At each stage of wafer processing, when the above-mentioned preprocessing steps have been completed, the following post-processing steps are implemented. During post-processing, first, in step 715 (photoresist formation step), photoresist is applied to a wafer. Next, in step 716 (exposure step), the above-mentioned exposure device is used to transfer the circuit pattern of a mask (reticle) to a wafer. Then in step 717 (developing step), the exposed wafer is developed, and in step 718 (etching step), parts other than residual photoresist (exposed material surface) are removed by etching. In step 719 (photoresist removal step), unnecessary photoresist remaining after etching is removed.

Multiple circuit patterns are formed by repetition of these preprocessing and post-processing steps.

As provided herein, in one embodiment, the circulation system maintains the outer surface of each motor at a set temperature. This reduces the effect of the motors on the temperature of the surrounding environment. This also allows the measurement system to take accurate measurements of the position of the stages. As a result thereof, the quality of the integrated circuits formed on the wafer is improved.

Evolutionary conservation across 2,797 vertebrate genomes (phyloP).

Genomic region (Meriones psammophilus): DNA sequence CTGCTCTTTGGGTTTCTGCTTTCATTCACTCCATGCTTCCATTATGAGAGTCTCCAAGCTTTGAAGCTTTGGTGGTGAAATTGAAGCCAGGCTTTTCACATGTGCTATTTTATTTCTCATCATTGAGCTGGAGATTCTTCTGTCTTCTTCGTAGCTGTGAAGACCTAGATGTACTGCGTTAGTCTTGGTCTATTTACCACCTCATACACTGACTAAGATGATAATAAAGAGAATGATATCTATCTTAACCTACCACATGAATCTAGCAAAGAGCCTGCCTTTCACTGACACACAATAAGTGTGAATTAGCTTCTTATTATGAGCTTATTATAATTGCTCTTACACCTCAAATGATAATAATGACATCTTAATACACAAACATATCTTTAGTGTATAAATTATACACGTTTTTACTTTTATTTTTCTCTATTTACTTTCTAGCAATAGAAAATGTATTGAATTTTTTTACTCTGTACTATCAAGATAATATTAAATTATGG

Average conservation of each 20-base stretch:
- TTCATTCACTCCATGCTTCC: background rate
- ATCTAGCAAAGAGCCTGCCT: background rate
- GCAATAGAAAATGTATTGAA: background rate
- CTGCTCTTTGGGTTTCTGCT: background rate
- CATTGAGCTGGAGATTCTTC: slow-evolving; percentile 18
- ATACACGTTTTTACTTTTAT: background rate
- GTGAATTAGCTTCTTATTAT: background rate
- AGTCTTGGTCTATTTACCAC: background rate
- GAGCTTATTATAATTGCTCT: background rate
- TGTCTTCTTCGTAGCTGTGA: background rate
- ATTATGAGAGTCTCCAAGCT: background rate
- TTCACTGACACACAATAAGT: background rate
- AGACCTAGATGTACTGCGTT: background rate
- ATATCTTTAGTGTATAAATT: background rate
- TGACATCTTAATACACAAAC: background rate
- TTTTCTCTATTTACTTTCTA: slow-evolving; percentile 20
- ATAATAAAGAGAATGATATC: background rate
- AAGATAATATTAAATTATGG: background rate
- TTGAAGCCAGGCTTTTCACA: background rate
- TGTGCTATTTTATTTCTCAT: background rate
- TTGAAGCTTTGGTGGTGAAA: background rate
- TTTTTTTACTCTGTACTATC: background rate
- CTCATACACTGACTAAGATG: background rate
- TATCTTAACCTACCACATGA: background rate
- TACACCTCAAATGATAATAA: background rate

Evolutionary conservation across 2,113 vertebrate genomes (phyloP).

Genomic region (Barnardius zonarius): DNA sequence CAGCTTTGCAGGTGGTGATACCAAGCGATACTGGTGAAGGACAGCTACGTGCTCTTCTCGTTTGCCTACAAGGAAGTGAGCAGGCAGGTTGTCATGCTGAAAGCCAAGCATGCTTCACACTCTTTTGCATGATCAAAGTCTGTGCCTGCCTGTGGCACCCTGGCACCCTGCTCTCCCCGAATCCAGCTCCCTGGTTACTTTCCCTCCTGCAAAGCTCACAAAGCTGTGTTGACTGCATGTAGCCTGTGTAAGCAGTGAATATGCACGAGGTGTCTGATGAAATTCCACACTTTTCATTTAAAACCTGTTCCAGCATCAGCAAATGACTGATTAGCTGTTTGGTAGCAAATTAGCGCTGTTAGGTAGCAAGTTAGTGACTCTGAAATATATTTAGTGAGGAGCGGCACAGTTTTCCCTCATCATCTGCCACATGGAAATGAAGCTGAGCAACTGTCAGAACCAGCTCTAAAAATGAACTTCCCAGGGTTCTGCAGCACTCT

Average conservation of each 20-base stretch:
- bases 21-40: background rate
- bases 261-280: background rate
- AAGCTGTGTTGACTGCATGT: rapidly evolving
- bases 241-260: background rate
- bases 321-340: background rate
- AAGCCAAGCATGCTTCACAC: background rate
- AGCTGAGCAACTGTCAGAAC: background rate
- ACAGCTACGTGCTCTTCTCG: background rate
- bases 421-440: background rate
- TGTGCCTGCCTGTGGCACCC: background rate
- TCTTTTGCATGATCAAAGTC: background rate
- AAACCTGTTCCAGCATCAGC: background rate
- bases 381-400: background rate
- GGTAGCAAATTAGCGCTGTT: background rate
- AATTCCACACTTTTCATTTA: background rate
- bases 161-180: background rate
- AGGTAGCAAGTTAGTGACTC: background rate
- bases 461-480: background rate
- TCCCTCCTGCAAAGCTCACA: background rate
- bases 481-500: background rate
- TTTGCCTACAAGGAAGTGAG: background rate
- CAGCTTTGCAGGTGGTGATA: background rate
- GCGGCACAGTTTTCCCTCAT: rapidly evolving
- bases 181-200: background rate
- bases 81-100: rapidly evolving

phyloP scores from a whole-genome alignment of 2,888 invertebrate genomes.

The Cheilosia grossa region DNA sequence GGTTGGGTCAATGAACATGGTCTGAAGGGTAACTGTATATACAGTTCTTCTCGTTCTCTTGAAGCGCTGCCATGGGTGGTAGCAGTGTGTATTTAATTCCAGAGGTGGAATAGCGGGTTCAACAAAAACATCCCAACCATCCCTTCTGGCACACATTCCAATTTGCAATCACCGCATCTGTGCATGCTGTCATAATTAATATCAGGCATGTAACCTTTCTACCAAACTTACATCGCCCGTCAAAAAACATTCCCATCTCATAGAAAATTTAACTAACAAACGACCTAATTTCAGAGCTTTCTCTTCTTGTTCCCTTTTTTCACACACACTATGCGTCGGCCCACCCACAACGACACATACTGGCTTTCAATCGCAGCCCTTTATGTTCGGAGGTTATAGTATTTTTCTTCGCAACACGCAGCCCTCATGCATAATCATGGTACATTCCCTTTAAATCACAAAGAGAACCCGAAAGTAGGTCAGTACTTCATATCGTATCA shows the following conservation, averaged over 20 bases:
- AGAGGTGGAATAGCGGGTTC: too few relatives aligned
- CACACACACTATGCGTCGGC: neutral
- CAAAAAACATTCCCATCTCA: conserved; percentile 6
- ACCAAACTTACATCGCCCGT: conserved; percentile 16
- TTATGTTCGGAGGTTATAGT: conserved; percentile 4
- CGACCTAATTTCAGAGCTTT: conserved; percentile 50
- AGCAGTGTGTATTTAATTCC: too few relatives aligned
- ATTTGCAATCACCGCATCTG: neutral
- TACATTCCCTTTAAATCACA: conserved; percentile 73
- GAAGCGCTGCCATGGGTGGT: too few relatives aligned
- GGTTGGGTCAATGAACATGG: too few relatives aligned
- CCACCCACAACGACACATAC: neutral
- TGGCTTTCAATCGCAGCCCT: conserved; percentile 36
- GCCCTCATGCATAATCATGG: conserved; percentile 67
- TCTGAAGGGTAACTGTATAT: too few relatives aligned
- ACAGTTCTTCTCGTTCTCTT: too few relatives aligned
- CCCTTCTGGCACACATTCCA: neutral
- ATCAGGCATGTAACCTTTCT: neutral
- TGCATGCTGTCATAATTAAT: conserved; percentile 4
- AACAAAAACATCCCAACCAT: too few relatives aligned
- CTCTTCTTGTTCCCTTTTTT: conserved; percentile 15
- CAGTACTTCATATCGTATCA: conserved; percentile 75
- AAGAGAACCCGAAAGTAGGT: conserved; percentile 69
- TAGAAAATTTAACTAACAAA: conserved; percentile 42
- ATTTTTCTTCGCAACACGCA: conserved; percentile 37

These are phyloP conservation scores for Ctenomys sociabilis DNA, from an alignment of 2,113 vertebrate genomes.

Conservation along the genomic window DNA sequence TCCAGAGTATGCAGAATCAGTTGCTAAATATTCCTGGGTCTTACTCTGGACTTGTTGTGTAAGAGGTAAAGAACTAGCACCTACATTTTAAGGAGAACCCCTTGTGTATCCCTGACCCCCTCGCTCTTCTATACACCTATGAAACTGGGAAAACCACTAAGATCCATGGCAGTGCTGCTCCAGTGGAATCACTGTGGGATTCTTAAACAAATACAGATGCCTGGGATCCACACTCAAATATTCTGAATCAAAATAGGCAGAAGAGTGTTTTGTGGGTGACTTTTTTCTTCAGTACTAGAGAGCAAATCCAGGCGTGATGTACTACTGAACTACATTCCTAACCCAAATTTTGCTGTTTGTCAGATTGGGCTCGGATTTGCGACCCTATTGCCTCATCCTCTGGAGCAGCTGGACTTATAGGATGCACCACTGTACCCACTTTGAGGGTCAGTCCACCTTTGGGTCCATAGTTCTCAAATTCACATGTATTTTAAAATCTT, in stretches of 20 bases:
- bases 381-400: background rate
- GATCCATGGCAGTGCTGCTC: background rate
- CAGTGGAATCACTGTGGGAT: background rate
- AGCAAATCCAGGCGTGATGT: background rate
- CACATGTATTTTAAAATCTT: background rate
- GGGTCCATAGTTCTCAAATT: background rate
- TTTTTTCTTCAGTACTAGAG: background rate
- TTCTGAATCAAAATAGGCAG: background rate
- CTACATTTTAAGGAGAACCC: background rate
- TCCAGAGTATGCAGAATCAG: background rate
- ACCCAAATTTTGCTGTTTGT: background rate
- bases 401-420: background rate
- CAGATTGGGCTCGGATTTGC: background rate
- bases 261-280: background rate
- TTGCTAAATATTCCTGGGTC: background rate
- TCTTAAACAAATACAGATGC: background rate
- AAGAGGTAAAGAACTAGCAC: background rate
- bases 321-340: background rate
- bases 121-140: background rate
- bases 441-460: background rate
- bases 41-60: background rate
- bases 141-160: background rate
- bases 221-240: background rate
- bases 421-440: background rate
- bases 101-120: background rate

While the particular mover combination 26 as herein shown and disclosed in detail is fully capable of obtaining the objects and providing the advantages herein before stated, it is to be understood that it is merely illustrative of the presently preferred embodiments of the invention and that no limitations are intended to the details of construction or design herein shown other than as described in the appended claims.

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Classifications
U.S. Classification310/52, 310/54, 310/16
International ClassificationH02K41/03, H02K1/32, H02K9/19
Cooperative ClassificationH02K1/32, H02K9/19, H02K41/03
European ClassificationH02K41/03
Legal Events
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Owner name: NIKON CORPORATION, JAPAN
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Effective date: 20030710